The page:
Blog > In the Spotlight: the Repton Boxing Club and Oxford House

In the Spotlight: the Repton Boxing Club and Oxford House

Historically speaking, life in East London was one filled with hard times. Money was usually scarce, living spaces were cramped, and the streets were notorious for being rough. Thus, East Londoners were known for being a hardy bunch—people who could not only withstand these conditions, but learn how to thrive as well. This is best shown through the sport of boxing, a rough pastime that has deep roots in the boroughs of East London, where hundreds of world champions have called their home.

Boxing and youth clubs sprung up across the area, serving as a means for young men to discipline themselves, as well as release their aggressions without getting into trouble on the streets. Today, there is perhaps no club that better exemplifies this sentiment than the Repton Boxing Club. Nestled in an old Victorian bathhouse in Bethnal Green, this club has a history of success in both boxing and community outreach, and continues to serve as a reminder to all of East London’s boxing prowess.

Before it held the status of an amateur boxing gym, the Repton Boxing Club was initially founded in 1884 as the Repton Boys Club by the Repton College in Derbyshire. In 1895, Oxford House officially announced its support for the club, and advertised it in the annual report as an alternative club for boys who were ‘of a lower class’ than those the Webbe Institute supported.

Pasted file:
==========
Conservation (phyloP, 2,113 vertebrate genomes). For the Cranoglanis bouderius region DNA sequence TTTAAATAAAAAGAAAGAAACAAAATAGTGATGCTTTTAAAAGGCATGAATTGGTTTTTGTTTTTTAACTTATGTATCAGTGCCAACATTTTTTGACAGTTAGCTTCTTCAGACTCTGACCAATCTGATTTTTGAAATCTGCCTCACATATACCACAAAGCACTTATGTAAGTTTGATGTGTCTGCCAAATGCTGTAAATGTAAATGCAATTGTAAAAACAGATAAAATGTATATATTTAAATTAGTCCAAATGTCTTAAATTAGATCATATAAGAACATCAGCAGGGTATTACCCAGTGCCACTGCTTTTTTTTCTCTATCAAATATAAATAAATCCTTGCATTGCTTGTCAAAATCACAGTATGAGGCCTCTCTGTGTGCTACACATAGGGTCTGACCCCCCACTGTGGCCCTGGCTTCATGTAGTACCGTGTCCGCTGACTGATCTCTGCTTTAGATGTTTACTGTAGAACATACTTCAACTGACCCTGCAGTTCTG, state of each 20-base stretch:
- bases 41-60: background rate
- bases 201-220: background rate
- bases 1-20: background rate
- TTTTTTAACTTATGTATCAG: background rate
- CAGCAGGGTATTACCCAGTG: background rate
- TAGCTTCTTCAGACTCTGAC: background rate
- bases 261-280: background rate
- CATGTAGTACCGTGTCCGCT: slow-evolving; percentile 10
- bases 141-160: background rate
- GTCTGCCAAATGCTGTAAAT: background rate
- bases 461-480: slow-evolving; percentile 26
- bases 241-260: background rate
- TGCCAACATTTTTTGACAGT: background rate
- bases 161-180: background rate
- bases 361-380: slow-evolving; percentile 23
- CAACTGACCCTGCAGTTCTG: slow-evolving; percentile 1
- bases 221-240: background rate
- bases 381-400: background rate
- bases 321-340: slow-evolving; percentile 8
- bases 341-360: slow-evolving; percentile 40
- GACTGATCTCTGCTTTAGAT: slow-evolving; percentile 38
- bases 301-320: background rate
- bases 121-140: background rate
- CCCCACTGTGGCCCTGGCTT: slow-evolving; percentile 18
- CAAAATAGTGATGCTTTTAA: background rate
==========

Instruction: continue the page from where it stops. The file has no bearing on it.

Repton Pic - Macbeth

The Repton Boys Club performing the play “Macbeth”. 1937

Some of the activities provided by the club included regular outings outside of the London area, annual concerts and theatrical performances (often with other Oxford House clubs), swimming lessons, full-fledged cricket and football teams, and of course, boxing. While the Repton Boys Club never achieved the same size and status as some of the other clubs supported by Oxford House, its members quickly built a reputation for their oftentimes foolhardy, but imposing, athleticism—particularly in boxing, which proved to be the pinnacle of the club’s involvement from the get-go.

It was during the 20th century when the members of the Repton Club began to gain a rather infamous reputation around East London. This was largely due to Reggie and Ronnie Kray, a pair of Bethnal Green gangsters otherwise known as the Kray Twins. Before gaining notoriety as Britain’s most dangerous brothers, the young twins would often frequent the Repton Club, and were quite well known for their boxing skills.

This connection to gang violence, combined with the temporary closure of Oxford House in the 1970s, caused the Repton Public School to withdraw its support for the club in 1971, and the club’s youth group status disappeared. However, the Repton boys continued to exist—the title of the club was officially changed from the ‘Repton Boys Club’ to the ‘Repton Boxing Club’, and it has been a boxing gym ever since.

Today, the Repton Boxing Club is considered to be the oldest boxing club in the United Kingdom, and is held in high regard as one of the most prestigious boxing clubs in all of Europe. The club is a member of the Amateur Boxing Association, and has produced at least 500 champions in both amateur and professional boxing circuits. Some famous former members of the club include John H. Stracey and Maurice Hope, as well as Olympians Sylvester Mittee, Audley Harrison, and Tony Cesay.

For more information about the Repton Boxing Club, check out their ABA webpage.

If you have any personal stories about the Repton Boys Club or the Repton Boxing Club, please get in touch via email at, or via Facebook and Twitter.

Text: Rowan Miller


  1. Map. Oxford House Annual Report 1945
  2. The Repton Boys Club performing the play “Macbeth”. Oxford House Annual Report, 1937. Oxford House.